Now is the time to strike on land deals, says North West law firm
Mace & Jones, which has offices in Liverpool, Manchester and Knutsford, is reporting a steady increase in land acquisitions as developers look to increase their portfolios.
Francesco La Rocca, Associate Solicitor in the Real Estate department at the Liverpool office of Mace & Jones, said: “People are coming back to the market and it is getting a bit more active. When the credit crunch hit, most people closed ranks and there wasn’t much movement in land sales.
“This means that now, developers have come to a period where most of the units they have been working on have been sold and they need to look for more land to continue building and keep the cash flow moving.
“Developers are not having the free reign that they may have done in the past, when a straight forward up-front cash transaction was standard. Because of financial restrictions they have had to look at different ways of structuring deals, which is also benefiting the land owners.”
Mr La Rocca said these structures include:
Overage – “One structure that is popular at the moment is ‘overage’. This is where a developer, for example, buys land for one million pounds on the basis of selling 100 homes at a certain price. If they manage to build more units on site or sell the units at a higher price, then the amount the vendor receives will increase too. It reassures the landowner that if the market picks up after their land has been sold they still claw back some profit from the developer.”
Deferred payments – “Deferred payments are quite straight forward in that the developer will pay a certain amount at agreed trigger points. For example if a developer builds 100 homes, they could pay 25 per cent of the purchase price after 25 homes are sold, 50 per of the price after 50 homes are sold and so on. This encourages developers to commit to entering the deal as they do not have to risk paying a significant lump sum up front.”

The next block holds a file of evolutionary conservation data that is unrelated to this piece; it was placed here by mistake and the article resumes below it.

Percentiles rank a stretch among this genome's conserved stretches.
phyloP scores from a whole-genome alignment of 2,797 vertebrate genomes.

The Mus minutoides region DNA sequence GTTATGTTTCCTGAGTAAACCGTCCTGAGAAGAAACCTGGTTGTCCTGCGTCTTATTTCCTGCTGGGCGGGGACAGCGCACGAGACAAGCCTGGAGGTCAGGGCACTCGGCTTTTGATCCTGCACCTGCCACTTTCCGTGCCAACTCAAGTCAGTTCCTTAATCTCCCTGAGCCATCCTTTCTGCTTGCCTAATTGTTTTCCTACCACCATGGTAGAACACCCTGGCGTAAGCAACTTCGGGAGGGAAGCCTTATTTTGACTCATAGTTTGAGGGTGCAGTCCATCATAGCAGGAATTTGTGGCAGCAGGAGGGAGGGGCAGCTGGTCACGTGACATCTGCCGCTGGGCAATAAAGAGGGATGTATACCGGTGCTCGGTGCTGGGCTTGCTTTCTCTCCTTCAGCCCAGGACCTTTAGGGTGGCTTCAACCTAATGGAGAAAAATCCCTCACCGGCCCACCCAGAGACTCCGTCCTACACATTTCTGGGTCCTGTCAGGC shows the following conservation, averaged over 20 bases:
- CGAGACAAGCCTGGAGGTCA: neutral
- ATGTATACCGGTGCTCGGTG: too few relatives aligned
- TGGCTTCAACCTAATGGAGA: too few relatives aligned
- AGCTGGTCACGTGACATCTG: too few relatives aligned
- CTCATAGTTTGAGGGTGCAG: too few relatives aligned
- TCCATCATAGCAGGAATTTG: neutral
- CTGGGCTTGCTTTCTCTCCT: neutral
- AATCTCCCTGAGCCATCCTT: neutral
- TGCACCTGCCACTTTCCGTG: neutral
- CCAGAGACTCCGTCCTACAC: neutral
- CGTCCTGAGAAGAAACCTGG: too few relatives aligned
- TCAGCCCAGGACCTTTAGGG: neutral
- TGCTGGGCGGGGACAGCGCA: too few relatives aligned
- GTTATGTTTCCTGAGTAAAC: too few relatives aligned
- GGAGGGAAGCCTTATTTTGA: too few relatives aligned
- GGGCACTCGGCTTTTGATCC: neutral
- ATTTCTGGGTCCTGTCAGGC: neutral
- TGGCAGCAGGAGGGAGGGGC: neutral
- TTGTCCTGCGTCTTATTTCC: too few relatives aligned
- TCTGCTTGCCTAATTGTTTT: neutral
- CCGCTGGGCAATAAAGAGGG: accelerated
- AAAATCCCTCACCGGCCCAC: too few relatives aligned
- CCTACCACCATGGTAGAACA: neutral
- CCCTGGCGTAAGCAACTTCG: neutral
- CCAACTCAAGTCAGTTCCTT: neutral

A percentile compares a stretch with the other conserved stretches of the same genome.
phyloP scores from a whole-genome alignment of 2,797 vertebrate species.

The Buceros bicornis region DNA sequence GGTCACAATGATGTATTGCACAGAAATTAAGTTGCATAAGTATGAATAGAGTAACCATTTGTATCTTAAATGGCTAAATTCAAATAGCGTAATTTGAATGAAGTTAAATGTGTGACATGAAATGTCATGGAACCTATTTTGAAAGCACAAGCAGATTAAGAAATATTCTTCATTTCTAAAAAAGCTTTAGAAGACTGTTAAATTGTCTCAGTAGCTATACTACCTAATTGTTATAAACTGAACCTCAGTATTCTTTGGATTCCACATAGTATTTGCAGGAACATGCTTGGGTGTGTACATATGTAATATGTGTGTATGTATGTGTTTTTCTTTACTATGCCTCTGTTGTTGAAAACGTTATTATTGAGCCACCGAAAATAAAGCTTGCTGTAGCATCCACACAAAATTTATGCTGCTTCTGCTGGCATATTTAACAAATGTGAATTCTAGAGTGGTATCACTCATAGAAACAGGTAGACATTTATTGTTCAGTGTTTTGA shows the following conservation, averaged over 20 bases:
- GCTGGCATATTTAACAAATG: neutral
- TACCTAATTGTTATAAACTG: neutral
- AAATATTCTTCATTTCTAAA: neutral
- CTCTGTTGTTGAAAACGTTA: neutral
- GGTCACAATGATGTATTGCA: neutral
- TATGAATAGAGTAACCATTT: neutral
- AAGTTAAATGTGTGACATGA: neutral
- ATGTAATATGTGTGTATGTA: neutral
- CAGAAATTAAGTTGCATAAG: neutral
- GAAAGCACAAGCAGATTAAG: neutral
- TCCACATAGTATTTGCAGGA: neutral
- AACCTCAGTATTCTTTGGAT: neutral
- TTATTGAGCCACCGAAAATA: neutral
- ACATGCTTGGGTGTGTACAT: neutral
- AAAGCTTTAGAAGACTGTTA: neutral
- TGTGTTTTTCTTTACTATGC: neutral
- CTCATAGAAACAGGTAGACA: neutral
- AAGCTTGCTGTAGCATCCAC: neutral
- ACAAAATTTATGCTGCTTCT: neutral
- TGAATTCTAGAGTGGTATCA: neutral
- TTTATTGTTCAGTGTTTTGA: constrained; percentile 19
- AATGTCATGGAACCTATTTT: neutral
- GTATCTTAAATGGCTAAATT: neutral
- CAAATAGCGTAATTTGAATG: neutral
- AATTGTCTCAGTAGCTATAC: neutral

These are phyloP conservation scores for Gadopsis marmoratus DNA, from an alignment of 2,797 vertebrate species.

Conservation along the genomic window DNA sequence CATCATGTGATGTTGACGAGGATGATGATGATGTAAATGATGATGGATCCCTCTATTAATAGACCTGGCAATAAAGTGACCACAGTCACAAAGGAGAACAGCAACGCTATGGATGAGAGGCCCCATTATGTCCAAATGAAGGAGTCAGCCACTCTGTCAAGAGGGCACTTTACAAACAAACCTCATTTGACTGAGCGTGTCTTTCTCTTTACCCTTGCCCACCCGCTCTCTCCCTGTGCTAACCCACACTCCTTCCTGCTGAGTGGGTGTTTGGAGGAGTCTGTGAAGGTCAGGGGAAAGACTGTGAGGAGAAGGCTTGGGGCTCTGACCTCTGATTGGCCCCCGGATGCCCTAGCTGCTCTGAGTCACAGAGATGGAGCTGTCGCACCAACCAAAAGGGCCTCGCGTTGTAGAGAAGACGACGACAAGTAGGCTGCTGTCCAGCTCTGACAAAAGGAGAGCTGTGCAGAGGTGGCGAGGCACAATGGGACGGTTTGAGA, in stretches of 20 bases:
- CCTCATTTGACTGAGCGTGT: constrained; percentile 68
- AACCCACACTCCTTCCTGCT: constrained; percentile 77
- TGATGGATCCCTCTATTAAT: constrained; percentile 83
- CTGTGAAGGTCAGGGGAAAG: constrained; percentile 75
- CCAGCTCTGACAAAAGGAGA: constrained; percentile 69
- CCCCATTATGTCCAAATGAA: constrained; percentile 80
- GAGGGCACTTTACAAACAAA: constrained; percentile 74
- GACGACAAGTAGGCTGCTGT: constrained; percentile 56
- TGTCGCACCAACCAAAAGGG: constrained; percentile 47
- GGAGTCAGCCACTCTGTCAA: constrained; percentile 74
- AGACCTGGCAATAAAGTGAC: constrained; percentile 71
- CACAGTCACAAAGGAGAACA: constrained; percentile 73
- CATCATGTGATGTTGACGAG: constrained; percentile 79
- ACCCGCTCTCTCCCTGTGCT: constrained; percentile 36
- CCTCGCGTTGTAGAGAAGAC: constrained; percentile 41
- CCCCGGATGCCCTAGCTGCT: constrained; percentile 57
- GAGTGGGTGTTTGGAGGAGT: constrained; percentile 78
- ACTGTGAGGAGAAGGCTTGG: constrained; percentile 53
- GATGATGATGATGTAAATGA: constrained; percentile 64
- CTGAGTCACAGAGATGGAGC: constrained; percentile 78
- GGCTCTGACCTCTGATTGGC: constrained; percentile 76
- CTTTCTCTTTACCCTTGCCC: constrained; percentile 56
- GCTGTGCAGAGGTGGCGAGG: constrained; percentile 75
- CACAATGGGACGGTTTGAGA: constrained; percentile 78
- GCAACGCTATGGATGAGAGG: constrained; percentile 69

Joint ventures – “More and more people are happy to look at joint ventures – a company might be set up between a farmer and developer. The farmer has the land, the developer has the cash and the construction expertise and together they will go into business, splitting the profits on any sales.”
Options – “Another way to structure a deal is with the benefit of an Option Agreement. This is where a developer says he will buy a piece of land but only if he gets planning permission to build on it. He will get an exclusive option from the land owner and will pay a small amount for it. If planning permission is later granted then the developer can exercise the option and buy the land at a pre-agreed price. If not the landowner still makes some money and the developer has not risked a large amount of money on land he cannot use.”
Mr La Rocca said: “These structures have always been available in land sales but they were becoming less common as the property market gained pace and deals were predominantly agreed on a straight cash value basis. However, in uncertain times such as these, they are becoming more of a necessity to “get the deal over the line” as they give both parties some certainty at a reduced risk.
These options give people a way of covering their backs financially and maximising what is available to them at the time.”
Mace & Jones’s Real Estate team has considerable experience of working on these structures in times of recession, having dealt with the fall-out from the property crash in the late 1980s and early 1990s.
Mr La Rocca added: “We are certainly seeing a lot more of these structures being used in the current market and Mace & Jones have acted on a large number of such deals recently. Each contract will be different and it is really down to the landowner and developer on what sort of compromise they are willing to reach, but we can help advise both parties on the best options.”
For further information on Real Estate services contact: firstname.lastname@example.org or any member of the Mace & Jones Real Estate team in Knutsford: 01565 634234.